Slill another object is to provide means for varying the foot size of a ski boot of the type wherein the instep and toe portion of the plastic outer shell is of fixed size and does not include external buckle means in the instep or toe area.

Other and additional advantages will be apparent from the following description taken in conjunction with the accompanying drawings.

BRIEF DESCRIPTION OF THE DRAWINGS FIG. 1 is a partial sectional side elevation view of a typical ski boot embodying the present invention.

FIG. 2 is a bottom plan view of the ski boot of FIG. 1.

FIG. 3 is a sectional view taken along line 3-3 in FIG. 1 showing the vertically movable insole in its lowest position.

FIG. 4 is a view similar to FIG. 3 but showing the vertically movable insole in a raised position and indicating a typical compression pattern of the slow memory foam lining of the boot.

FIG. 5 is a partial sectional view of another form of threaded sleeve and insole adjusting screw.

FIG. 6 is a view similar to FIG. 5 showing still another form of threaded sleeve and adjusting screw.

FIG. 7 is a partial sectional side elevation view of another form of insole adjusting mechanism including a pair of shaft mounted cams.

FIG. 8 is a view taken along line 88 in FIG. 7.

FIG. 9 is a partial sectional side elevation view of an insole elevating mechanism including wedge-shaped members movable laterally on a threaded shaft to raise or lower an insole support block.

FIG. 10 is a view taken along line l0l0 in FIG. 9.

FIG. 11 is a partial sectional side elevation view of another form of insole elevating means comprising a threaded pin and gear jack mechanism.

FIG. 12 isa view taken along line 1212 in FIG. 11.

FIG. 13 is a view taken along line 13-13 in FIG. 12.

FIG. 14 is a partial sectional side elevation view of an insole lifting mechanism including a pair of valved air bladders.

FIG. 15 is a partial sectional side elevation view of an insole raising and lowering mechanism including an air actuated piston.

FIG. 16 is a partial sectional side elevation view of still another insole raising and lowering mechanism including a fluid actuated piston.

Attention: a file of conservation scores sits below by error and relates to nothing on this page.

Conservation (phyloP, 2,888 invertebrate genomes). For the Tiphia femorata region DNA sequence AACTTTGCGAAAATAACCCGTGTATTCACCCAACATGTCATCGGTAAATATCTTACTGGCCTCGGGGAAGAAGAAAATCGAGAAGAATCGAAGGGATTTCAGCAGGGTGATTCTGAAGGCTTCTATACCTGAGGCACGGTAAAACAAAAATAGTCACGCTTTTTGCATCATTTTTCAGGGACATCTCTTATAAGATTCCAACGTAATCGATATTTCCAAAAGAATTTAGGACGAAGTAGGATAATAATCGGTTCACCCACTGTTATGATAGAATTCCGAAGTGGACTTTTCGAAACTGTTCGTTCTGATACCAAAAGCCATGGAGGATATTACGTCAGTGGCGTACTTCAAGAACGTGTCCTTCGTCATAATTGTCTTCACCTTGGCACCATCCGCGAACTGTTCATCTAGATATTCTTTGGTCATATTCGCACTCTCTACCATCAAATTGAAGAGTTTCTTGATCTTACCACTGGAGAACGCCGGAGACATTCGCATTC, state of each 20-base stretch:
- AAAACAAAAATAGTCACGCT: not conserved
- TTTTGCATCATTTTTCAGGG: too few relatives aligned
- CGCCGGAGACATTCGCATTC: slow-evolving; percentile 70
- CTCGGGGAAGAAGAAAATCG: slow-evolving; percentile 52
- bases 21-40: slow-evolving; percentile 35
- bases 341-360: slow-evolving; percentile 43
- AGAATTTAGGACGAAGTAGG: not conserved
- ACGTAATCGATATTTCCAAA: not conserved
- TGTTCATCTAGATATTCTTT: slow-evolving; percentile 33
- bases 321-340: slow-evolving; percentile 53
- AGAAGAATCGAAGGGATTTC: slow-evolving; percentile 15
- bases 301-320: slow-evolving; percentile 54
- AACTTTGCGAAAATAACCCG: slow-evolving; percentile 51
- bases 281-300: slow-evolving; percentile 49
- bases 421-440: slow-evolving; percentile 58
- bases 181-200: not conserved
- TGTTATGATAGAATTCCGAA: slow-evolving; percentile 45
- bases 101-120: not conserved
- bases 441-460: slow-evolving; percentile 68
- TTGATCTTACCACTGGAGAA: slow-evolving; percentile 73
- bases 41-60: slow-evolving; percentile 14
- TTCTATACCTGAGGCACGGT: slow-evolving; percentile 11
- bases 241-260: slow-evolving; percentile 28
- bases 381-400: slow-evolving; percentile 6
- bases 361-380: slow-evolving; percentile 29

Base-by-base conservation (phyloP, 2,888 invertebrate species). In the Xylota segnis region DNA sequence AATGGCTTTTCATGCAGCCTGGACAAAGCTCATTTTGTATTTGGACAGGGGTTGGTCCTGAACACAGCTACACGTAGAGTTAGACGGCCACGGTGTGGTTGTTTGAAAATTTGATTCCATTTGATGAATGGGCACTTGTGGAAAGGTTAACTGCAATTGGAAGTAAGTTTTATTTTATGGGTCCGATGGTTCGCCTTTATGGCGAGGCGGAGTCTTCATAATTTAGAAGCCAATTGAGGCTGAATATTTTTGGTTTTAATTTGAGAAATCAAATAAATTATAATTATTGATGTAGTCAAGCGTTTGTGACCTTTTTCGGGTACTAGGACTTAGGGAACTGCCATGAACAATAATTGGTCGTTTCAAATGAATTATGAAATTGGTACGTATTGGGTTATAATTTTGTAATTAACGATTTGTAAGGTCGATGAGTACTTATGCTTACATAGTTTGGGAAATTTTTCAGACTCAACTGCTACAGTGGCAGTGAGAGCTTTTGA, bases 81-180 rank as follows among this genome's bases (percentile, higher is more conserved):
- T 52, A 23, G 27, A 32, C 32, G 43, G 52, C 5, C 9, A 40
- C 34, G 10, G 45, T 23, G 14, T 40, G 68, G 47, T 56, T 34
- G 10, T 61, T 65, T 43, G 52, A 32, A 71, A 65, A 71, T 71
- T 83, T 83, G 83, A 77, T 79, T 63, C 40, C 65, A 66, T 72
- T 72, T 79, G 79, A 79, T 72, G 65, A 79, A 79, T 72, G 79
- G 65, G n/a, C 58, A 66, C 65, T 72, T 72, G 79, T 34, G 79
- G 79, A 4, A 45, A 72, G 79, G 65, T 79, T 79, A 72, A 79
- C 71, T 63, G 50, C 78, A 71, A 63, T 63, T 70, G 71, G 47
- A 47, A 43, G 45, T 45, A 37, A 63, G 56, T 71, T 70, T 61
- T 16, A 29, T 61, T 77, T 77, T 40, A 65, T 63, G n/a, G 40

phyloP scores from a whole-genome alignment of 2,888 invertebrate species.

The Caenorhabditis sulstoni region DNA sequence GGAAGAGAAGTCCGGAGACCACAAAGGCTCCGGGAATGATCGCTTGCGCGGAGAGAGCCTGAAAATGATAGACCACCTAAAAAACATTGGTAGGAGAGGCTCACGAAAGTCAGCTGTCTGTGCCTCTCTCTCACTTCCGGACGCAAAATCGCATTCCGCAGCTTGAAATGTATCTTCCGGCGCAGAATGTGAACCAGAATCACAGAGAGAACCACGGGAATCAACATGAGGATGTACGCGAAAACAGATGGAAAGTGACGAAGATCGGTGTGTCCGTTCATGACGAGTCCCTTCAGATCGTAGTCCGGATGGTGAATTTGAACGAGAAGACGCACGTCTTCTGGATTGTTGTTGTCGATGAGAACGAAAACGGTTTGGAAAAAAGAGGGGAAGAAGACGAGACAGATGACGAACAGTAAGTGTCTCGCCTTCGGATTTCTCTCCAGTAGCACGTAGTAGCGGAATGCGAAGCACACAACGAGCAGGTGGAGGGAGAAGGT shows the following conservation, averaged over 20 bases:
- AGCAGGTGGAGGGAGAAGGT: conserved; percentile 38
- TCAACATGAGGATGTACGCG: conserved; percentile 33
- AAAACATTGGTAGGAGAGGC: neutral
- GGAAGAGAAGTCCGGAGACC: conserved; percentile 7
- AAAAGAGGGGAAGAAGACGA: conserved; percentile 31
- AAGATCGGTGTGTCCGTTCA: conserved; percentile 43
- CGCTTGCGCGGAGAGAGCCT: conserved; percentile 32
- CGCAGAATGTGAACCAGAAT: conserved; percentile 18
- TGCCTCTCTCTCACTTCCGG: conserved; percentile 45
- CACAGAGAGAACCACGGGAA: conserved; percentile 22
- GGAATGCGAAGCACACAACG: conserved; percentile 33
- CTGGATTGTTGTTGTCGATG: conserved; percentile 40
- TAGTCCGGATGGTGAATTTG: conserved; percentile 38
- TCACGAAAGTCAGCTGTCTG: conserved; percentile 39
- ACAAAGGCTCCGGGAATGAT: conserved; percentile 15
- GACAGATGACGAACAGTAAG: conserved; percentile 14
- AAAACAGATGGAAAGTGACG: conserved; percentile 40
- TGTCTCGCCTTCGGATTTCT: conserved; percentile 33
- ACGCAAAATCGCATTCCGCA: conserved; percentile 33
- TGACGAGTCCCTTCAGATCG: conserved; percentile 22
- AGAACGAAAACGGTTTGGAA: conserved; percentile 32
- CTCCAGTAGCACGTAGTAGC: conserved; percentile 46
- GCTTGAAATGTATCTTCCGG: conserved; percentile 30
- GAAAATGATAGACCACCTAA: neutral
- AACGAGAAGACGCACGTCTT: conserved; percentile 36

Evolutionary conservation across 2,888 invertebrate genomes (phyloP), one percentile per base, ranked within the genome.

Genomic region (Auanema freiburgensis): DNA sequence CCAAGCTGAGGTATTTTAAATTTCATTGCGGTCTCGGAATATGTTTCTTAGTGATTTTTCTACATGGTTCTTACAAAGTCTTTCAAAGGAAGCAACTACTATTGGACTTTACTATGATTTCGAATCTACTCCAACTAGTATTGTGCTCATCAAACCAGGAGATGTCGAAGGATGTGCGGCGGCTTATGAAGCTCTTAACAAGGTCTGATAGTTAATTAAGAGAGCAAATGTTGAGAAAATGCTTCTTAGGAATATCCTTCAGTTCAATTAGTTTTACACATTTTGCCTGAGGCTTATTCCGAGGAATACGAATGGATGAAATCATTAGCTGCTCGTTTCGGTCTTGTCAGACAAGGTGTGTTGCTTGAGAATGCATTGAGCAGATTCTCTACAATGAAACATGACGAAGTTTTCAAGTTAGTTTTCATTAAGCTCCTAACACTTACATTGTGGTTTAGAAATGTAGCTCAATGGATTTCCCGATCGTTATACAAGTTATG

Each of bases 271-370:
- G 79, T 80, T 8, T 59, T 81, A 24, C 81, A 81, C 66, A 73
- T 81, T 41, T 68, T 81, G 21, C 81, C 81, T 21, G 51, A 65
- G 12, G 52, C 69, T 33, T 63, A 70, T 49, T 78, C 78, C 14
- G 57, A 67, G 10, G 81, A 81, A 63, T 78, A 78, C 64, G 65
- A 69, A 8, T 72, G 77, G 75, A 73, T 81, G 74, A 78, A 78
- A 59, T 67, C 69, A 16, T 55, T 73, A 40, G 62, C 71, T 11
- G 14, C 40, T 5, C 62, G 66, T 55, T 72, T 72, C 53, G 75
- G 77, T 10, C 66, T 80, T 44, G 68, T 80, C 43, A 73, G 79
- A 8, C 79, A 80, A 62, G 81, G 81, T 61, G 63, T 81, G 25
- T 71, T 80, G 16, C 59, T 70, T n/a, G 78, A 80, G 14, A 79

DETAILED DESCRIPTION OF THE INVENTION Referring initially to FIG. 1, a ski boot 10 constructed according to the instant invention is disclosed including a molded plastic shell portion 12, plastic ankle cuff 14 and internal padding 16. Outer shell 12 may be formed from a variety of suitable materials one of which is a molded polyurethane having a durometer hardness of between 35d and 100d. Cuff 14 is affixed to shell 12 by means of rivets 18 on the lateral sides of the boot adjacent the sole portion of the shell. Conventional fastening means such as buckles 20 are associ- 4 ated with the cuff member to fasten the cuff securely about the ankle portion of the shell to hold the boot securely to the wearers foot. In the illustrated embodiment no external buckles are provided in the toe and instep area of the boot.

Internal boot padding 16 includes in the toe and instep portion of the boot a layer 22 of closed cell expanded foam of the type commonly called slow memory foam. More particularly this may be a foam having compression set values in the following ranges. i.e. compression set as a percent of original thickness (ASTM D 156471T) may vary between C, 15% and C, 45%, with a preferred value being approximately C, 30%. Compression set as a percent of original deflection (ASTM D l564-7 IT) may vary between C,, 45% and C with a preferred value being approximately C,, 60%. Further the foam may have a ball rebound resilience value (ASTM D 1564-71T Suffix R) of between 20 and 45% with a preferrred value of approximately 33%.

One satisfactory slow memory foam lining material of the closed cell vinyl type was tested to have the following properties:

TABLE A PROPERTY TEST METHOD RESULT Hardness ASTM D 2240-65T 7/4 Shore A Density ASTM D 1667-64 8 lbs/ft. Elongation ASTM D lS64-64T 250 Tensile Strength ASTM D 1564-64T 45 p.s.i. Compression Set Max. Deflection ASTM D 1667-64 15 71 Thermal Conductivity BTU in./hr. sq. ft.F 0.3 Water Absorption ASTM D 1667-64 0.06 lbs/ft Buoyancy TSO-C72a Floats Soil Exposure Tensile Strength & Elongation Change Shrinkage at F Flame Resistance Service Temperature Buried Foam For One Year Period ASTM D 1667-64 ASTM D 1692-59T No Change None Non-burning- 20 to 200F Another satisfactory slow memory closed cell vinyl foam was tested to have the following properties: